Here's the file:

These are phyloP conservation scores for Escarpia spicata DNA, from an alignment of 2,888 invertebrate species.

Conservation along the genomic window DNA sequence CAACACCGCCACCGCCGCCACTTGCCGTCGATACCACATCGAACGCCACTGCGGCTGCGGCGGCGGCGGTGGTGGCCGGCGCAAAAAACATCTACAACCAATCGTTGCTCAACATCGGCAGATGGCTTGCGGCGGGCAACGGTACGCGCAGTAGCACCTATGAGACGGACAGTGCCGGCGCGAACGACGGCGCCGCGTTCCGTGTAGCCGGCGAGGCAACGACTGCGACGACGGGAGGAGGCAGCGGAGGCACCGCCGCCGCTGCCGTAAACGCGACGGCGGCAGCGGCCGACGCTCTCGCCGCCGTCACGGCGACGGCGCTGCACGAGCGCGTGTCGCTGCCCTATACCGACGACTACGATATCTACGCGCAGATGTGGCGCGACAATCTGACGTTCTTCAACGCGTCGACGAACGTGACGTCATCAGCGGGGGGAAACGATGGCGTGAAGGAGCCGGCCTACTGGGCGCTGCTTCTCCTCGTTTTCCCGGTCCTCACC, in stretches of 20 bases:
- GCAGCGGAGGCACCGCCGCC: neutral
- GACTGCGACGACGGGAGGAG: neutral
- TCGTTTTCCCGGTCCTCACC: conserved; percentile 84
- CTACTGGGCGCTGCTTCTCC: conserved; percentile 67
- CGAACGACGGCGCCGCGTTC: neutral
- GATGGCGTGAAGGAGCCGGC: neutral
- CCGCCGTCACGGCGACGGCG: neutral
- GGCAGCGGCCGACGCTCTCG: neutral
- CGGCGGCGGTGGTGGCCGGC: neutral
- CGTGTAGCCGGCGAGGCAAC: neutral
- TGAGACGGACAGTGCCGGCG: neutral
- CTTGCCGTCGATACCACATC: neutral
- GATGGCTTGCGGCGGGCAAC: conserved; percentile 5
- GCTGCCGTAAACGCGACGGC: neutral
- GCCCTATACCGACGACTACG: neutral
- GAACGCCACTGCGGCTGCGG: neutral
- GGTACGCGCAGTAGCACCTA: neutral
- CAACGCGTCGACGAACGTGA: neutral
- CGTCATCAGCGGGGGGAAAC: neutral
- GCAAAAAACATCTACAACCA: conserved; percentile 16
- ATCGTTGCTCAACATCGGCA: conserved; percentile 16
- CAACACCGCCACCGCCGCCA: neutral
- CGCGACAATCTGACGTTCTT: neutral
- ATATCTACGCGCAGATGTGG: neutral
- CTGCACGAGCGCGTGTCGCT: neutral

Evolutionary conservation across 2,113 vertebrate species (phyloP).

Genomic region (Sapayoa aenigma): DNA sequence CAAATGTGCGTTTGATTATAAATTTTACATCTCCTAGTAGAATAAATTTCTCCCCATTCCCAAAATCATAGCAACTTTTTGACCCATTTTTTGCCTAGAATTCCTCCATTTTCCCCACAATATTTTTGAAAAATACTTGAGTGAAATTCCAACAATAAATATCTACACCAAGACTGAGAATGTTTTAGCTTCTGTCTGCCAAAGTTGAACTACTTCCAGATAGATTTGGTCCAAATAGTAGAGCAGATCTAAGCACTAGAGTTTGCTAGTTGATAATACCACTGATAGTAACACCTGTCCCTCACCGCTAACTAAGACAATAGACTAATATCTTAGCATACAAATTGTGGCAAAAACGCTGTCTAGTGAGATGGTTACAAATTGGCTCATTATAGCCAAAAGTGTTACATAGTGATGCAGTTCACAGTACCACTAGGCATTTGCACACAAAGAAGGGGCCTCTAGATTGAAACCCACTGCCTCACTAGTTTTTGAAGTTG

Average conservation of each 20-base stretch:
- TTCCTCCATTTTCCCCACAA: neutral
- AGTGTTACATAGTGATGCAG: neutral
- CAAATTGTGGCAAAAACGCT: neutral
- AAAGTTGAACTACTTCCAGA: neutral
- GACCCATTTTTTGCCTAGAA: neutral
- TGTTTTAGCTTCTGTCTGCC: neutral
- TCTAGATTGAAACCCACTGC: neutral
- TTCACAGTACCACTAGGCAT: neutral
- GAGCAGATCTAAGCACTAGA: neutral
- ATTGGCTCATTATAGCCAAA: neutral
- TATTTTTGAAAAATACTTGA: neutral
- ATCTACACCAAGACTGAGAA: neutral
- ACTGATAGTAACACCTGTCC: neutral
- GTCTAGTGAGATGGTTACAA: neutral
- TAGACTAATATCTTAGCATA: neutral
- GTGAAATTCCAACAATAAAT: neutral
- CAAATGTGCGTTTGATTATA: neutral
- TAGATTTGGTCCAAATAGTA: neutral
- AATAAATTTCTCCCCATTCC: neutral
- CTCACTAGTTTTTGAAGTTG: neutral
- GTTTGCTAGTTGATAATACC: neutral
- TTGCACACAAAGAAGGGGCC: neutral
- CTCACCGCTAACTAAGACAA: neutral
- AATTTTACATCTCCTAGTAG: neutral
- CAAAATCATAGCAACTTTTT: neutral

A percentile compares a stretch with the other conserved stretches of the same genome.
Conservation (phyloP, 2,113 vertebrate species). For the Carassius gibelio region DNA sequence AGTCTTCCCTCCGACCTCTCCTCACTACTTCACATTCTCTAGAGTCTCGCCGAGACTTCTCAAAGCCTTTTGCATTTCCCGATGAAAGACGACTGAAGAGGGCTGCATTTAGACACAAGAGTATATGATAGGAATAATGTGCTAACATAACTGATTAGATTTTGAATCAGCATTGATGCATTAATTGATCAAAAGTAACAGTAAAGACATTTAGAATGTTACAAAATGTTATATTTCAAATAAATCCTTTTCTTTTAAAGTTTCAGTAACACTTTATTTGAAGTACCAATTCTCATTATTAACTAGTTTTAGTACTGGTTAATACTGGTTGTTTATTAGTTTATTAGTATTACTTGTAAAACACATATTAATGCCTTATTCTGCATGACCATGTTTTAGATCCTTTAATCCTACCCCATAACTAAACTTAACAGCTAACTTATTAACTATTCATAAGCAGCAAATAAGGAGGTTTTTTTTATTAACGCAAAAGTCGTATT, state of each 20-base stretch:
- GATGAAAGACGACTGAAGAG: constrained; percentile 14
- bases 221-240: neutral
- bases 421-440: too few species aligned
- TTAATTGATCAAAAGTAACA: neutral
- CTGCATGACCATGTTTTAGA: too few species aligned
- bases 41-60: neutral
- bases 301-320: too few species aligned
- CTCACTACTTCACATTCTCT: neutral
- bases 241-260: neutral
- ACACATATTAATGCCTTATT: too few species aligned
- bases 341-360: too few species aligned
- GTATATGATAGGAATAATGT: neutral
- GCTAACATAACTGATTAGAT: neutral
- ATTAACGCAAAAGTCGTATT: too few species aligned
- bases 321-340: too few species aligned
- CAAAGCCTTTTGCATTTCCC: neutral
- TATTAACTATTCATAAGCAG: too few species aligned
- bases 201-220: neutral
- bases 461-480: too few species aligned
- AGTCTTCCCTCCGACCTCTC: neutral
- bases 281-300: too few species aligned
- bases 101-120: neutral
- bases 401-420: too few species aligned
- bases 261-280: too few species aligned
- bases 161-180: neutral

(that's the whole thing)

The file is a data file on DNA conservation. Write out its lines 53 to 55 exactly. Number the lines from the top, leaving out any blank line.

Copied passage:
- CTCACCGCTAACTAAGACAA: neutral
- AATTTTACATCTCCTAGTAG: neutral
- CAAAATCATAGCAACTTTTT: neutral